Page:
Have you ever heard of anyone in any part of the world inventing something similar to what you girls did?
Abiola: When we thought of it, we asked ourselves if it could actually work. We went on research and found out that it was possible. I’ve heard sometime that someone tried to use urine but it didn’t work out. So we developed our own idea.
Did you have any help from your teachers or a professional engineer in developing the project?
Eniola: Our supervisor helped us during the research and when we were also developing the project. He helped us get some of our materials and advised us on some adjustments we had to make to our engine. He helped us in calculating the risk involved and came up with ideas for precautionary methods we used in our Generator.
How long did it take to develop the project and what challenges did you face in getting your materials and resources together.
Oluwatoyin: It took us about three to four weeks to complete it. The first project we made exploded. This was due to the fact that we didn’t insert a one way valve in the Generator. When we inserted it, it enabled the Hydrogen go into the Generator and not go back into the Electrolytic Cell where the urine is. Most of the materials we used were gotten from the refuse dump apart from the generator and the water filter. We picked the gas cylinder from a dustbin and got a used car battery which we emptied the contents and used the case to put the urine in. That served as our electrolytic cell.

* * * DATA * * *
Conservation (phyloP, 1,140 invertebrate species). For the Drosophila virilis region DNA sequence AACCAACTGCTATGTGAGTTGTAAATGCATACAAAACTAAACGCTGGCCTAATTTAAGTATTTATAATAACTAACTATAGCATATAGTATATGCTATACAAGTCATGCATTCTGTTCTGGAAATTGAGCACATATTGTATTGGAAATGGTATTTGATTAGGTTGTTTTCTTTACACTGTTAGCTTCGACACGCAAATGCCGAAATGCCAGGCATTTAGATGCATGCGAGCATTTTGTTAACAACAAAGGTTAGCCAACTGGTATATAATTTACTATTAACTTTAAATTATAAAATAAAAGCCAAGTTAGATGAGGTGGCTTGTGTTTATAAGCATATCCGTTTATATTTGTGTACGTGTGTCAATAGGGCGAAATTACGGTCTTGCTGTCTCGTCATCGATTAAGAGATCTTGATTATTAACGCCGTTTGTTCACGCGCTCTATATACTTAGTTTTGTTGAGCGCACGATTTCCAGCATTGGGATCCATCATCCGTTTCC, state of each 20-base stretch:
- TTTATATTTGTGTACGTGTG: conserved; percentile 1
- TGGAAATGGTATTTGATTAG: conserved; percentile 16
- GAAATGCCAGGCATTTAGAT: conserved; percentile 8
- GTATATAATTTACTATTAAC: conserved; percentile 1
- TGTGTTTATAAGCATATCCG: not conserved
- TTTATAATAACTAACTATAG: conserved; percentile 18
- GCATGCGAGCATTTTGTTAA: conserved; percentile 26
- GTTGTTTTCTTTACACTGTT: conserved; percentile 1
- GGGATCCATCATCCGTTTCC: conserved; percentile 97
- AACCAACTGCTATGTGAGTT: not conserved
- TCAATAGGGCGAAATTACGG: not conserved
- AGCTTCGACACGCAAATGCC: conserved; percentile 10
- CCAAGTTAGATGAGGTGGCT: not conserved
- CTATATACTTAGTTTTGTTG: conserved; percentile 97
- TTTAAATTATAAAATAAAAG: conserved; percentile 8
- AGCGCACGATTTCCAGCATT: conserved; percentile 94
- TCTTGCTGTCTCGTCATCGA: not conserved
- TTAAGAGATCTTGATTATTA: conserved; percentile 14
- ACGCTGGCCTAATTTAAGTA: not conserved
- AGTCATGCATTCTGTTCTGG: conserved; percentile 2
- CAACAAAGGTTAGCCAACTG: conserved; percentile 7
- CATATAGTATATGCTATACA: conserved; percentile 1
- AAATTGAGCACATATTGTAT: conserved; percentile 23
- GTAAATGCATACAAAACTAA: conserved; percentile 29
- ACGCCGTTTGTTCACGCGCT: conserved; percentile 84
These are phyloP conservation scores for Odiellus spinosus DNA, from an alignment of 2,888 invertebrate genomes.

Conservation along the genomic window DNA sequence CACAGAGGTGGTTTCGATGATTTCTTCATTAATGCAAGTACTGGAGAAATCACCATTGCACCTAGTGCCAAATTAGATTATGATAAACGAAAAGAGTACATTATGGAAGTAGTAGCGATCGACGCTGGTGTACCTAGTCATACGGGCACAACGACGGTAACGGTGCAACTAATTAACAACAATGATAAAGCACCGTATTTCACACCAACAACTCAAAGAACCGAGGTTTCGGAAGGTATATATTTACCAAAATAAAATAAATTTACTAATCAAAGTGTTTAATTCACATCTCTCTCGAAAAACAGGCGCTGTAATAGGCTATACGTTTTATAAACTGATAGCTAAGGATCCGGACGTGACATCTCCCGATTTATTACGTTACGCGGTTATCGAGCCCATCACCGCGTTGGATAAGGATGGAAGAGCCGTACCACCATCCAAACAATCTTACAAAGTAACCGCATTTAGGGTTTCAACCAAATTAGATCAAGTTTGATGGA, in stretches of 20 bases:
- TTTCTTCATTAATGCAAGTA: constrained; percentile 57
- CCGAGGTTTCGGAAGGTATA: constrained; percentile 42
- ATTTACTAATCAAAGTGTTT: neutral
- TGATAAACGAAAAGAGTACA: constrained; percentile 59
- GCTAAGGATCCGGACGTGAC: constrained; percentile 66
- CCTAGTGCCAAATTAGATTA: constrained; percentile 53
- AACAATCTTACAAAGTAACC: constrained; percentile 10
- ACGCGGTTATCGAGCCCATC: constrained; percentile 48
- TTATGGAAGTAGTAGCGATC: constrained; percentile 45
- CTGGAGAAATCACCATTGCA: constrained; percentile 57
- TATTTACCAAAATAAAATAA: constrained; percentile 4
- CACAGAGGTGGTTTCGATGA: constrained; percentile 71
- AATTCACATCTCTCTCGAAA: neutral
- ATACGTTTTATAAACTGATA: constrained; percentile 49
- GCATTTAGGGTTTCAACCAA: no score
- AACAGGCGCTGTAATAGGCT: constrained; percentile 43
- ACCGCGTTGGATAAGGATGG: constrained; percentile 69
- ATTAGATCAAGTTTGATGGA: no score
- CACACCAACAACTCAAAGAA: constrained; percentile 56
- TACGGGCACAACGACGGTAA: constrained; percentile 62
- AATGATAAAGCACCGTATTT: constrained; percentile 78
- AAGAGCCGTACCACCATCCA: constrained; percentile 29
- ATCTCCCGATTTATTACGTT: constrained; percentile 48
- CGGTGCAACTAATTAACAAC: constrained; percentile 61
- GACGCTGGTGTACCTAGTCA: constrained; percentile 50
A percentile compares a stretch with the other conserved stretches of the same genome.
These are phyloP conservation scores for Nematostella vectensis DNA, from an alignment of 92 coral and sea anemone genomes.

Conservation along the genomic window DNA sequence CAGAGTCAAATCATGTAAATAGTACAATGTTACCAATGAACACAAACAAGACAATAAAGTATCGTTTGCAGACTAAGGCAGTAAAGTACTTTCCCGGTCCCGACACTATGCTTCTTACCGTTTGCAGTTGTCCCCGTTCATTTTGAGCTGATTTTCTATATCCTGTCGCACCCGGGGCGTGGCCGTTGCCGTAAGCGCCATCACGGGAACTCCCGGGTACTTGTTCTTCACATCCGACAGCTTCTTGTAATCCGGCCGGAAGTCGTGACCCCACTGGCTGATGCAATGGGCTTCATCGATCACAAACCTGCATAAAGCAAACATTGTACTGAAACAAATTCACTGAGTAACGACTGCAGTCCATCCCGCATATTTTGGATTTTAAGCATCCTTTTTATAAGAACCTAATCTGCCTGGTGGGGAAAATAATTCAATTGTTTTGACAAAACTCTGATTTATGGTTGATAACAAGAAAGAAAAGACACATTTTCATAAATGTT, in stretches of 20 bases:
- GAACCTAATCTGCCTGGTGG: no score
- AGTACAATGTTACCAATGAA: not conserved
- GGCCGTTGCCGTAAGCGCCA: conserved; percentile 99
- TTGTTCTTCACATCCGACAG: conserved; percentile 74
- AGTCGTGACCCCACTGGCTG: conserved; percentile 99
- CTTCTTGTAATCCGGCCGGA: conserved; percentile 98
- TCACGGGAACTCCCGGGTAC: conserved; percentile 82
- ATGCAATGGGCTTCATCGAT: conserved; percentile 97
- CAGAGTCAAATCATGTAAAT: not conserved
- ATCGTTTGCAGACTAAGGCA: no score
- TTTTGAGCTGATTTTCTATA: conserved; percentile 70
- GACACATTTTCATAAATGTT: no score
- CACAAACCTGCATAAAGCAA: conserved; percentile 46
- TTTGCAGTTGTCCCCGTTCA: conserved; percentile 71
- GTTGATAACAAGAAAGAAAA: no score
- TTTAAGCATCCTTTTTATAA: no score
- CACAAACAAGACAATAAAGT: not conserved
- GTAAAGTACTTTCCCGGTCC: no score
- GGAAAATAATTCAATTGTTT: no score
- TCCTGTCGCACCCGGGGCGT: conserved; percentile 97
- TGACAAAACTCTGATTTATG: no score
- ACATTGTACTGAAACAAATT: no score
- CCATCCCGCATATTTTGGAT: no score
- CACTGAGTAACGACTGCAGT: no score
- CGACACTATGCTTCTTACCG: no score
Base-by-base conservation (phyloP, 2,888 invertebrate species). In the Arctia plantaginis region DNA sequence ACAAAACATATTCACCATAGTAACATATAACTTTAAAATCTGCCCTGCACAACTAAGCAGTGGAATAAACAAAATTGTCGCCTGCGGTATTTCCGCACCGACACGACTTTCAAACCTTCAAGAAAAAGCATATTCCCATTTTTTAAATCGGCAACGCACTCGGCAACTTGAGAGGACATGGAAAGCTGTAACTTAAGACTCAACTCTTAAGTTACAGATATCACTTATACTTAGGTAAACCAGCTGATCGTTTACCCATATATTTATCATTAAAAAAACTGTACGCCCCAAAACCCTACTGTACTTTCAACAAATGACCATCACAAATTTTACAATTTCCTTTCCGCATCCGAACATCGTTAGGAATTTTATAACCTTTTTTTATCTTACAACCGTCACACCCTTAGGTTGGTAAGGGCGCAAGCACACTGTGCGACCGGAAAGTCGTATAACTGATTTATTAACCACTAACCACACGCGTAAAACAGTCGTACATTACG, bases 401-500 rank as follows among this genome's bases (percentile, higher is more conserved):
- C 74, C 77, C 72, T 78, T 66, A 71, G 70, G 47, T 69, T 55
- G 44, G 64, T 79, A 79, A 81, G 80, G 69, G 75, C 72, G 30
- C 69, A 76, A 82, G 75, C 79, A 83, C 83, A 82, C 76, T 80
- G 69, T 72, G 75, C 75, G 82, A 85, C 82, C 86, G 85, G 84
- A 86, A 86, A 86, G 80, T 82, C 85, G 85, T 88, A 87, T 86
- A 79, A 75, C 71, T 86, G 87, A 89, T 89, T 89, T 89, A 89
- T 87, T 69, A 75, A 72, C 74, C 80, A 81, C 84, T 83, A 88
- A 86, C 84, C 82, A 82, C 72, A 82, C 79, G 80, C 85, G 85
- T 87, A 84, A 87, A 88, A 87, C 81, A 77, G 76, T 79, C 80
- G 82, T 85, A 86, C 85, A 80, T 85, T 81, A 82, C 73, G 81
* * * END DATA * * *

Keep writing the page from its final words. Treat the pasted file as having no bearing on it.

When I first saw the picture of your project online, I assumed the coloured liquid in the glass container was the urine.
Adebola: That was Borax actually. The urine is inside the Electrolytic Cell because urine has to be electrolysed to Hydrogen, Oxygen mixture. The Borax is used to dry the Hydrogen gas because if moisture gets into the Generator, it spoils the engine.
Were you ever doubtful about the project while you were working on it? Did you ever think that it would not work?
Abiola: When it exploded after our first try, we were meant to be discouraged but we were not. We attempted it again and it worked.
What you girls have developed is quite impressive, but how useful is it to the average Nigerian? Do you think this is something that can be replicated in every home?